Every December, I listen to the Phil Spector box set Back to Mono. Why December? Because his birthday was on Boxing Day. There are three discs of music he had produced from 1958-1969 by such artists as the Ronettes, the Crystals, Darlene Love, and the Righteous Brothers. The fourth disc is the amazing album A Christmas Gift For You.
And yet it was increasingly clear that Phil Spector was a really awful individual. “In her 1990 memoir, Be My Baby: How I Survived Mascara, Miniskirts, and Madness, or My Life as a Fabulous Ronette,” his ex-wife Ronnie “depicted Spector as an abusive husband prone to eccentric if not outright insane behavior.” He notoriously enjoyed playing with guns. Notably, a drugged Spector fired a gun in a recording control room, inches from former Beatle John Lennon’s ear in the early 1970s.
In 2003, actress Lana Clarkson was found dead at Spector’s mansion from a gunshot wound. “Despite telling his chauffeur that ‘I think I just shot her,’ as the chauffeur told police in an affidavit, Spector later recanted this.” Spector told police, and said “in interviews that Clarkson ‘may have accidentally taken her own life.’”
There was a hung jury in the first trial, ending in 2007. But he was convicted of second-degree murder in 2009. He died in a California prison on January 16, 2021.
Little Steven quote
How does one describe a certain musical magician who was so fundamentally flawed as a human being? The BBC blew it initially. The first version of the breaking news story on the BBC News website carried the headline: “Talented but flawed producer Phil Spector dies aged 81”. Flawed? “The BBC said the headline ‘did not meet our editorial standards’. The text was quickly changed to: ‘Pop producer jailed for murder dies at 81.'”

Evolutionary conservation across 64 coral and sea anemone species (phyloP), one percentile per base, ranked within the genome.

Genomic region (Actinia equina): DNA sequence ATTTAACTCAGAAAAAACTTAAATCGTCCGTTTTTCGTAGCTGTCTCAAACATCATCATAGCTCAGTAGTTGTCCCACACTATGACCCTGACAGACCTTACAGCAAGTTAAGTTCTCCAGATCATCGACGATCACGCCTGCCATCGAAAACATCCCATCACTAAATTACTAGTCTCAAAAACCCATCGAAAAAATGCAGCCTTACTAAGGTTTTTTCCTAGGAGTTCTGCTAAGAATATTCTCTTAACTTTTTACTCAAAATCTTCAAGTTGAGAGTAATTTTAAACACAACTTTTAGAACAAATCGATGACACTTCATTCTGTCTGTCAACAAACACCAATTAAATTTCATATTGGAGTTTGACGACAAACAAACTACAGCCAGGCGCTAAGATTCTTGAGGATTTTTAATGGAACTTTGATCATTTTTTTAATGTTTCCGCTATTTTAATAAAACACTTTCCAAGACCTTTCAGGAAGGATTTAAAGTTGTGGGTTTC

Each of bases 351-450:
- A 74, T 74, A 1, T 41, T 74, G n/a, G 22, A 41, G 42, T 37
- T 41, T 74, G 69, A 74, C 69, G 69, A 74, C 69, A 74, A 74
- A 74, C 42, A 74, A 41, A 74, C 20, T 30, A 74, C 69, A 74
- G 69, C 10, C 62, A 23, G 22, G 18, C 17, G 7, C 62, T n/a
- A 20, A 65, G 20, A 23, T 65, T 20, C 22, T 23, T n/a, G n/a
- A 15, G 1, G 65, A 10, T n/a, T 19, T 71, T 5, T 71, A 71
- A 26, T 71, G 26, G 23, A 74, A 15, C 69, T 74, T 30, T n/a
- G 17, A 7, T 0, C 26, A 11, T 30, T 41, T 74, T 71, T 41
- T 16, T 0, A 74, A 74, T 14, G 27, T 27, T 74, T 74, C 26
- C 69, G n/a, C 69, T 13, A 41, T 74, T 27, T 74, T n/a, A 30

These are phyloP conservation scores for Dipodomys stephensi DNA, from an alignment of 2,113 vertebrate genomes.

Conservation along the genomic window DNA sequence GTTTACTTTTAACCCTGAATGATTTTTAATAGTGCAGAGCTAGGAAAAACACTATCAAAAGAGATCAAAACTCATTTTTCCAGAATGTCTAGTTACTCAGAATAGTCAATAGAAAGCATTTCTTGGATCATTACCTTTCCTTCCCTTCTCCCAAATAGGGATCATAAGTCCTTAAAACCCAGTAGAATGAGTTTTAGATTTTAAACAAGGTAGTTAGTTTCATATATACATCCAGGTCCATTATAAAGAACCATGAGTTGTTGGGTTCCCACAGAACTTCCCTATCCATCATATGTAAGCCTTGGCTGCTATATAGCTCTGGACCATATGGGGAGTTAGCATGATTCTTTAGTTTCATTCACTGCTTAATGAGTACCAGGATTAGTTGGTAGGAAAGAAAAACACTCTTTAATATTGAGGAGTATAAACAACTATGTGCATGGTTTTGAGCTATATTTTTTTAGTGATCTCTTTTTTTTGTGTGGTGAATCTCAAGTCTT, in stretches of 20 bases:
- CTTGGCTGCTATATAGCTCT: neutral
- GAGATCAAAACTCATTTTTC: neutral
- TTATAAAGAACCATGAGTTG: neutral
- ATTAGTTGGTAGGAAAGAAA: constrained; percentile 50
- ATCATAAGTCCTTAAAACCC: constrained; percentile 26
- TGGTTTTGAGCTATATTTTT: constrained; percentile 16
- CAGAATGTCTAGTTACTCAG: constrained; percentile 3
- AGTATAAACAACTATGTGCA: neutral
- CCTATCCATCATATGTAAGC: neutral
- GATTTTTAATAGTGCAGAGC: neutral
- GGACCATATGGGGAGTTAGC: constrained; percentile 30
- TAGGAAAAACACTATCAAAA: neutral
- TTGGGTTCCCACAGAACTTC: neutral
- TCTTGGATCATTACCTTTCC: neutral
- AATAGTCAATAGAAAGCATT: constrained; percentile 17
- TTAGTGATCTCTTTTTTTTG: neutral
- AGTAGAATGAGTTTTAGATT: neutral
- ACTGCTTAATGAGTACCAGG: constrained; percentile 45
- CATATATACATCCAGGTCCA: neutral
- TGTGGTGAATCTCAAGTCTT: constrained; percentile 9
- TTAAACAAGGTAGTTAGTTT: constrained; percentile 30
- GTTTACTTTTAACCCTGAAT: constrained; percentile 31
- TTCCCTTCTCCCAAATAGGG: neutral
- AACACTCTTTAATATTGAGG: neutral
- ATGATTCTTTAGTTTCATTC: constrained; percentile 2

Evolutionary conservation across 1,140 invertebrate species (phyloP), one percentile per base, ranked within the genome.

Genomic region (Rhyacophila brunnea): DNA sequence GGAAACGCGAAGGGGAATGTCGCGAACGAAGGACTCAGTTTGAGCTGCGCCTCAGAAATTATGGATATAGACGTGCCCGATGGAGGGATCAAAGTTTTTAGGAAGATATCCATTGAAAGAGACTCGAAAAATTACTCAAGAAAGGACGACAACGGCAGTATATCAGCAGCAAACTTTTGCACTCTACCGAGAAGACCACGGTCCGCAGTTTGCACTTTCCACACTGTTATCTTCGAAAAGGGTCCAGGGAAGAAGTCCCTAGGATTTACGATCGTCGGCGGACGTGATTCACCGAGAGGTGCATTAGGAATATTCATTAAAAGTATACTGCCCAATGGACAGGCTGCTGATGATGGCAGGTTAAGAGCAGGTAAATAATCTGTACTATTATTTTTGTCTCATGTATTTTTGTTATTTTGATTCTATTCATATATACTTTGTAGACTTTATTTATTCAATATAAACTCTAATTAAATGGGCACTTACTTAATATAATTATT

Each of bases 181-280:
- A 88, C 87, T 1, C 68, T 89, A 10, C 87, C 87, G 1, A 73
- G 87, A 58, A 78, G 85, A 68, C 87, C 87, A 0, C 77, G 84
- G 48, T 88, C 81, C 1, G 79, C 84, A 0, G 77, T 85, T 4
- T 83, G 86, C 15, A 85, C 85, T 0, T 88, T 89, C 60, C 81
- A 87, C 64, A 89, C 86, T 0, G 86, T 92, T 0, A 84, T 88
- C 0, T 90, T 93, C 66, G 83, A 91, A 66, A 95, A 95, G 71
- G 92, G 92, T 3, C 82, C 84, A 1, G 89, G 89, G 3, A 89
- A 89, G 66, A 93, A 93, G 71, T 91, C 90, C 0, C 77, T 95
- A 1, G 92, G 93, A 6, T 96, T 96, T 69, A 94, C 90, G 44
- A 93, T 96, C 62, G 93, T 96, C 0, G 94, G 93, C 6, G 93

Stevie Van Zandt wrote on Twitter, “A genius irredeemably conflicted, he was the ultimate example of the Art always being better than the Artist, having made some of the greatest records in history based on the salvation of love while remaining incapable of giving or receiving love his whole life.”
There are so many examples of the Art better than the Artist, and it is always a source of conflict for people with moral centers. Shall I watch X’s movies? Or read Y’s books?
And more links in the Rolling Stone article.
Spanish Harlem –Ben E. King, #10 pop, #15 RB in 1961
Da Doo Ron Ron –The Crystals, #3 pop, #5 RB in 1963
A Fine, Fine Boy –Darlene Love, #29 RB, #53 pop in 1963
Unchained Melody –The Righteous Brothers, #4 pop, #6 RB in 1965; #13 pop in 1990
River Deep, Mountain High –Ike and Tina Turner, #88 pop in 1966; #112 pop in 1969. “The baroque pop epic he considered his masterpiece… stalled… in the U.S. (though it would hit Number Three in the U.K.) A resentful Spector secluded himself in his Hollywood mansion for two years.”
Black Pearl –Sonny Charles And The Checkmates Ltd., #8 RB, #13 pop in 1969